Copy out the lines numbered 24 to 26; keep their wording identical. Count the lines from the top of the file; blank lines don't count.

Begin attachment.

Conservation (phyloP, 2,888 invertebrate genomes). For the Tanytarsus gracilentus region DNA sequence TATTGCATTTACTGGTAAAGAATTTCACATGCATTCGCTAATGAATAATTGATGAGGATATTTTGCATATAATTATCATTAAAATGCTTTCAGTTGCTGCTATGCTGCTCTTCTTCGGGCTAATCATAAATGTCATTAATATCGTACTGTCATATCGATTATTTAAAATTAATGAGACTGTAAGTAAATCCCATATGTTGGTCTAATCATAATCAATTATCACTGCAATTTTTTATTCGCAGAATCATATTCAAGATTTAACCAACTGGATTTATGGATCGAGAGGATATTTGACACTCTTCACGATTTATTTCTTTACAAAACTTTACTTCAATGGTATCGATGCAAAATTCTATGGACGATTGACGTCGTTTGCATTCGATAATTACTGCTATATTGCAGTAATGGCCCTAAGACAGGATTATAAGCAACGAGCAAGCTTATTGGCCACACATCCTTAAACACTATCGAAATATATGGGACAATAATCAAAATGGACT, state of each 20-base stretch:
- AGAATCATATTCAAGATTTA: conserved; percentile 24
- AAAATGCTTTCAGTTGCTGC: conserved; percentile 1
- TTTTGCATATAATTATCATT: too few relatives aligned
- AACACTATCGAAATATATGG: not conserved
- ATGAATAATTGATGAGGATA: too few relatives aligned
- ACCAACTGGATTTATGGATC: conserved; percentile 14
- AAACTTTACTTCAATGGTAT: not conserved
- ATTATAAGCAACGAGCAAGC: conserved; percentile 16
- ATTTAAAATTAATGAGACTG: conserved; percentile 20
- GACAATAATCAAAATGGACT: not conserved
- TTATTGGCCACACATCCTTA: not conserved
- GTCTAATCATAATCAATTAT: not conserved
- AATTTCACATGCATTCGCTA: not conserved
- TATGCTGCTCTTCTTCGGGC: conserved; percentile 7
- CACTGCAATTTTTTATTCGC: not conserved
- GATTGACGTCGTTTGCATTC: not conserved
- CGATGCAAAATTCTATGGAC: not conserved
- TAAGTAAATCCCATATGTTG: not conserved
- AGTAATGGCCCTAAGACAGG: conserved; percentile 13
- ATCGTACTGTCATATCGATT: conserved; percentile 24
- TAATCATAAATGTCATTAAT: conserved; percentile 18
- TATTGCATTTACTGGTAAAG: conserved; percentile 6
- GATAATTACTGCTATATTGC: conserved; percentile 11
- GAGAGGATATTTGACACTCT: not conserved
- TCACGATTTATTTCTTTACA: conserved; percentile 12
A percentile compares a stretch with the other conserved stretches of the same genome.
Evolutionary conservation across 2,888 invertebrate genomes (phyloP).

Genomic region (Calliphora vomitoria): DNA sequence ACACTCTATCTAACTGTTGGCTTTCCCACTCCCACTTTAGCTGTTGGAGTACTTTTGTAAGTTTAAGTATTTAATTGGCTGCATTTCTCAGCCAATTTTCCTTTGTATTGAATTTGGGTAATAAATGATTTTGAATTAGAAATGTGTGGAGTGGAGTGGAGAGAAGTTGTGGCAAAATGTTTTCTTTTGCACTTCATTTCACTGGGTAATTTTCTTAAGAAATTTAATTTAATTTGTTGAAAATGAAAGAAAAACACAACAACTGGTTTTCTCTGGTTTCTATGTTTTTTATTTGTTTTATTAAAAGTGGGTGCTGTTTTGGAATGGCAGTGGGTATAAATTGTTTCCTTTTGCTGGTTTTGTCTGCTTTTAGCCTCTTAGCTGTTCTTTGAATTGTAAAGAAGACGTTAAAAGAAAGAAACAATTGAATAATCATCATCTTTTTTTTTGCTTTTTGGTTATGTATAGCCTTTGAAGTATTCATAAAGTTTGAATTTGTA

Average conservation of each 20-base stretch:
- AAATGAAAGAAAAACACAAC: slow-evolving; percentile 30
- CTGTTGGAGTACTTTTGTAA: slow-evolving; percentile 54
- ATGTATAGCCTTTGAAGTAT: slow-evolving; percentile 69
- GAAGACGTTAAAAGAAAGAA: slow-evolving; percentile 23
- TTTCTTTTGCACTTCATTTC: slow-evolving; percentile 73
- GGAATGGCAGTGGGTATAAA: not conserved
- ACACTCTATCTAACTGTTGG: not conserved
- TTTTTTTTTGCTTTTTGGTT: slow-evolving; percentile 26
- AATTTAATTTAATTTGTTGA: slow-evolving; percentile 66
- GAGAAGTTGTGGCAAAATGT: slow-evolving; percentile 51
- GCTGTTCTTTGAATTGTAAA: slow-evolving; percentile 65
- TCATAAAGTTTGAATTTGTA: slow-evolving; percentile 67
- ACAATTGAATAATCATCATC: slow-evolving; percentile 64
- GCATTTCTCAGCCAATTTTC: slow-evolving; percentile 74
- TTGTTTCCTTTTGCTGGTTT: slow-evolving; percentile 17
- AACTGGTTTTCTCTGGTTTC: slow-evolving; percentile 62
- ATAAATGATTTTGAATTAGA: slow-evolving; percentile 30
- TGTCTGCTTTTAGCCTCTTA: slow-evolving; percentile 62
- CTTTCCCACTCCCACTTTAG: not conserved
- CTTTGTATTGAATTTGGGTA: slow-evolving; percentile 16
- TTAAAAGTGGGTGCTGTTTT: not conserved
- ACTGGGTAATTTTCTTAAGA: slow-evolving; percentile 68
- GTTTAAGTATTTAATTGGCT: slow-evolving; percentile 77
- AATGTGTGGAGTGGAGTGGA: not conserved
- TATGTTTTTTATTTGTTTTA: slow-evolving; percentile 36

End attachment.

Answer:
- GATAATTACTGCTATATTGC: conserved; percentile 11
- GAGAGGATATTTGACACTCT: not conserved
- TCACGATTTATTTCTTTACA: conserved; percentile 12